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National Higher Education Reforms in a European Context

Comparative Reflections on Poland and Norway


Edited By Marek Kwiek and Peter Maassen

This book addresses the following research questions: What are the main transformations in European higher education? How do these transformations affect the national higher education systems of Norway and Poland? How do European-level higher education policy processes affect national higher education policies in Norway and Poland, especially in the areas of funding and governance? Europe and the two countries are the units of analysis, with different authors choosing different research foci and different disciplinary approaches.


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Chapter 9: Higher Education in Turbulent Times. Concluding Reflections. Marek Kwiek and Peter Maassen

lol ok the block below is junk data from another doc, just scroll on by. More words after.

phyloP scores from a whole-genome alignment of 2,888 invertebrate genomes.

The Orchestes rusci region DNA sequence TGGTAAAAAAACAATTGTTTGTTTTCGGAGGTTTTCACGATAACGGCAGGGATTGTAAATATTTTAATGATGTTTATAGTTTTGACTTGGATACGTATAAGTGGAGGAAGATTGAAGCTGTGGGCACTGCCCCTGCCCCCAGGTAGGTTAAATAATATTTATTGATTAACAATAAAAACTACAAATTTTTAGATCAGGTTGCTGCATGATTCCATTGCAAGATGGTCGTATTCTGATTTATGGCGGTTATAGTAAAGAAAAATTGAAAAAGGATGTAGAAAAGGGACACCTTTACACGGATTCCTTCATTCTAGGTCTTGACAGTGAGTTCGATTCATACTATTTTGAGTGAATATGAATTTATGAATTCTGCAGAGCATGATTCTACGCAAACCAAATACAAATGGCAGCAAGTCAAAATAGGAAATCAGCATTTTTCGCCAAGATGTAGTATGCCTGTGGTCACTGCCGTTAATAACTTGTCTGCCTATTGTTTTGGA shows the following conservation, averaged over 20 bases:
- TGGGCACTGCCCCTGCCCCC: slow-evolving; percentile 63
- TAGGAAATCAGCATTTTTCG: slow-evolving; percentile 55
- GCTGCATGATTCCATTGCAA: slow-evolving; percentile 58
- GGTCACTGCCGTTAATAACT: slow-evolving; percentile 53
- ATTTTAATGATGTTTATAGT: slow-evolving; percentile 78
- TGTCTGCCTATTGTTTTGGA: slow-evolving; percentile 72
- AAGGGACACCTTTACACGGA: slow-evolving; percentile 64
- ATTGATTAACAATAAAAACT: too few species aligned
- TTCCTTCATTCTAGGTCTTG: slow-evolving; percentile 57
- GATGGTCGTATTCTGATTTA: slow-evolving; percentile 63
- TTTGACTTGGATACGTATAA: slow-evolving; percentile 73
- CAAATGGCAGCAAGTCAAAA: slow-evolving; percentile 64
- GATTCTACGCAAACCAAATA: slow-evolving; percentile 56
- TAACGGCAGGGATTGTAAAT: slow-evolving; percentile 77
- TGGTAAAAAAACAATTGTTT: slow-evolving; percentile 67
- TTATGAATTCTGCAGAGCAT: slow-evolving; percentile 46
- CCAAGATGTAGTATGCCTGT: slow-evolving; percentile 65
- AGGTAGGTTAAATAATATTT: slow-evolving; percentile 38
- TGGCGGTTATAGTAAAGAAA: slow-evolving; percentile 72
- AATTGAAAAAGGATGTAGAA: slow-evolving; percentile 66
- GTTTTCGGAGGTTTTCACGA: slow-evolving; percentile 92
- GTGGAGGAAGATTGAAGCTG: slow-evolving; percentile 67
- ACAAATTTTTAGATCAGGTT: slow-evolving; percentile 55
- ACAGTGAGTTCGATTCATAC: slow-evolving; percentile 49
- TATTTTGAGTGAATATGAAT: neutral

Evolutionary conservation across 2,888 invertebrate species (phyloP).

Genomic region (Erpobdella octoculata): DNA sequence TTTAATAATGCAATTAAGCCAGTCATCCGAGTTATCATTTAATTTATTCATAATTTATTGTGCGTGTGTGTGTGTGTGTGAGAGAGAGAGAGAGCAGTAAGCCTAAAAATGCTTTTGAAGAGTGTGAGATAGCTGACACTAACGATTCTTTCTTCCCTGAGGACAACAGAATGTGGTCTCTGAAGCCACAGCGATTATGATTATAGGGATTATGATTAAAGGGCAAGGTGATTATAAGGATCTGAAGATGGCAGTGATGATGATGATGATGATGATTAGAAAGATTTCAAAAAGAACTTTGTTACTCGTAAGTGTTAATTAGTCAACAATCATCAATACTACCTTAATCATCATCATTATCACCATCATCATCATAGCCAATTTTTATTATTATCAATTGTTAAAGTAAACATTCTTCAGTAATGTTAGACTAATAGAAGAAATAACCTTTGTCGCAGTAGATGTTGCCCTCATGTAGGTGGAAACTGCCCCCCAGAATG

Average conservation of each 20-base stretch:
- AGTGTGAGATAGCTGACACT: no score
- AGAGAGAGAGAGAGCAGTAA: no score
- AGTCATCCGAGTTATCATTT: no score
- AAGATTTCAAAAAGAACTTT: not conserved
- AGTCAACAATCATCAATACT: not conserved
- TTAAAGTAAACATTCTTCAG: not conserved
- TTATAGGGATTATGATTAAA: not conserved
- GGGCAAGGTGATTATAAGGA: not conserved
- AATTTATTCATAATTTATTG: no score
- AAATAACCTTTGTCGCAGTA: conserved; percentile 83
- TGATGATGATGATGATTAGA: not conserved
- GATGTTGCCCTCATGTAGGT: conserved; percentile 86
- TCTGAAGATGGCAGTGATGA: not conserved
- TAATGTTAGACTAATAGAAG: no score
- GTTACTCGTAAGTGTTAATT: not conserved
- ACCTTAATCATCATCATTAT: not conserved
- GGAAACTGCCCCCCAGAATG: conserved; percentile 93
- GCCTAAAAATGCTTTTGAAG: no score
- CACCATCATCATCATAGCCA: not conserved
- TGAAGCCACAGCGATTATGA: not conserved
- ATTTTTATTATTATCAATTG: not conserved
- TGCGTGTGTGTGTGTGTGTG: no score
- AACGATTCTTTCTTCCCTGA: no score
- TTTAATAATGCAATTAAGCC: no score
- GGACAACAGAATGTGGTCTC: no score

Chapter 9 Higher Education in Turbulent Times. Concluding Reflections Marek Kwiek and Peter Maassen This chapter addresses three issues derived from the discussions presented in the various chapters included in this volume: the context of the European integration and the European challenge for Poland as a new EU member state; the changing structure of higher education, with special reference to autonomy and funding; and the changing dynamics of public/private higher education, politics and demographics. Processes of European integration are viewed here as an environment in which national changes in higher education and research systems have been occurring. In particular, two challenges come to the fore: the recognition of the Qualifications Frameworks as a mechanism of further integration of national systems into a wider European higher education area, and a trend to concentrate European-level frontier research funding in a limited number of research-intensive European universities, as recently suggested by the European Research Council.1 The European integration as a background to national reforms The role of the European Commission in shaping higher education policies in Poland was relatively unimportant throughout the 1990s when Poland was only vaguely considered as a future member state and when the “modernization agenda for universities” was still to emerge in Europe. The Commission’s role became very important in all social areas, including higher education, at least at a declarative level, in the 2000s, especially prior to the EU Enlargement in 2004 (from a European perspective, see: Gornitzka 2005, Gornitzka 2007, Maassen and Olsen 2007, Olsen 2007b, Maassen...

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